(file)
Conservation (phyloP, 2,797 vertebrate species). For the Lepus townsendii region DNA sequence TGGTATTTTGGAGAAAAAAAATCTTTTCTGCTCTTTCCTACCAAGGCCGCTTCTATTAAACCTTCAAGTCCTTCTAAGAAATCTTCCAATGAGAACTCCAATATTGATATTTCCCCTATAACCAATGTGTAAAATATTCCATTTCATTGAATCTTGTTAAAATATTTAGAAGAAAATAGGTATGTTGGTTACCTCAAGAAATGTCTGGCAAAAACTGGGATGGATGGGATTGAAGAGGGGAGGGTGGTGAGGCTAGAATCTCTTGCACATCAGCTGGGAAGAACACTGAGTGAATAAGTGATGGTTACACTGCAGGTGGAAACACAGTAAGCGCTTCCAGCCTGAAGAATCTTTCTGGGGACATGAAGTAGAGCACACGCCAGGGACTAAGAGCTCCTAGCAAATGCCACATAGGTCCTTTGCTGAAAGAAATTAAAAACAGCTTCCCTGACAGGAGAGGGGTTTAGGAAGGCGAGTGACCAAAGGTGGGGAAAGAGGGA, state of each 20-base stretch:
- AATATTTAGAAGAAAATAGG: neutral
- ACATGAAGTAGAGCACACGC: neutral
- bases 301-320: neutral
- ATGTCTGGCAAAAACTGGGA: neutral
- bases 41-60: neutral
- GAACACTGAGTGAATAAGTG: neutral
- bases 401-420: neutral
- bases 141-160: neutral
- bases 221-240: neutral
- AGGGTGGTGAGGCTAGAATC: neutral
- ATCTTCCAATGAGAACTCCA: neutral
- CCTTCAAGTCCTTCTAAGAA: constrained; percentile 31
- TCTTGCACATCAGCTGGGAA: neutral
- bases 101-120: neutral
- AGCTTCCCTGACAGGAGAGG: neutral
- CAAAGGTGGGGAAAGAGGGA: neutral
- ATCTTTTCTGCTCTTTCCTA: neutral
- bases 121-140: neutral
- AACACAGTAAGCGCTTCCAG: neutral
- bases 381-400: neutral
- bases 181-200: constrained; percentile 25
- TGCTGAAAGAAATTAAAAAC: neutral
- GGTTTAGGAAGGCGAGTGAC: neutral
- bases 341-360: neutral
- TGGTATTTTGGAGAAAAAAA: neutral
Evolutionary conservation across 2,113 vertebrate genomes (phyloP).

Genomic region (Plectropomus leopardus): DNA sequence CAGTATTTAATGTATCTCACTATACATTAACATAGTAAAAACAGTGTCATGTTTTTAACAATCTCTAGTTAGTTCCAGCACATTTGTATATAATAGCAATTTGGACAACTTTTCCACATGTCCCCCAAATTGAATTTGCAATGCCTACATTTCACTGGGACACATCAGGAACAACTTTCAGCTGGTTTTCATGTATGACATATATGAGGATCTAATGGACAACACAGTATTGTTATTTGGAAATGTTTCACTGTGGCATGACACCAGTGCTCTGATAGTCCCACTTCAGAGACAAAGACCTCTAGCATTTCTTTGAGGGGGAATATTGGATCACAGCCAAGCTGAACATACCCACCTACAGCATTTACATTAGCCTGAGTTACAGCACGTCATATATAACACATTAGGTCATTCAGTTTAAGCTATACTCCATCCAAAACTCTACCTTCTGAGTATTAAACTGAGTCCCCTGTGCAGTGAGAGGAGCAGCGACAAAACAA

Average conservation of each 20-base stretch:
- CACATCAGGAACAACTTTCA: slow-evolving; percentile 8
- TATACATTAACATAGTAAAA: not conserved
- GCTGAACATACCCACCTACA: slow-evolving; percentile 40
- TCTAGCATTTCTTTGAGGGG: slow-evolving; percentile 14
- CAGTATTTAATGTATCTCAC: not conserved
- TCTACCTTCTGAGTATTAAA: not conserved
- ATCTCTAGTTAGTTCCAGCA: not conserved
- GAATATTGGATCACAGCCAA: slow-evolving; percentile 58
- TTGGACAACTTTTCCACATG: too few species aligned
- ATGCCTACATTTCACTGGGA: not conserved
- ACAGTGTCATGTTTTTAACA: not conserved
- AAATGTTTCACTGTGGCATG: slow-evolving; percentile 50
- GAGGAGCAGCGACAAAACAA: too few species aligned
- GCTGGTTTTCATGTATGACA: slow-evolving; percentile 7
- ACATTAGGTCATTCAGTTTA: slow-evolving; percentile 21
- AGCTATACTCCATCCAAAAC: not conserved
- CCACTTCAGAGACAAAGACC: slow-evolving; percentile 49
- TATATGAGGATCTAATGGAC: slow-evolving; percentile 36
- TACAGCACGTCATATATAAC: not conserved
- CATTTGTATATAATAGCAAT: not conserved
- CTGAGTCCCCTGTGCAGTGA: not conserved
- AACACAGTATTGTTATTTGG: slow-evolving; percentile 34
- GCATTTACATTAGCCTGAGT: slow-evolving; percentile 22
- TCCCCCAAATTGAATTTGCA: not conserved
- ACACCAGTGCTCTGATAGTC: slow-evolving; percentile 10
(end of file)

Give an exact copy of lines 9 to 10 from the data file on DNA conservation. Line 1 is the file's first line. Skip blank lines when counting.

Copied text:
- bases 141-160: neutral
- bases 221-240: neutral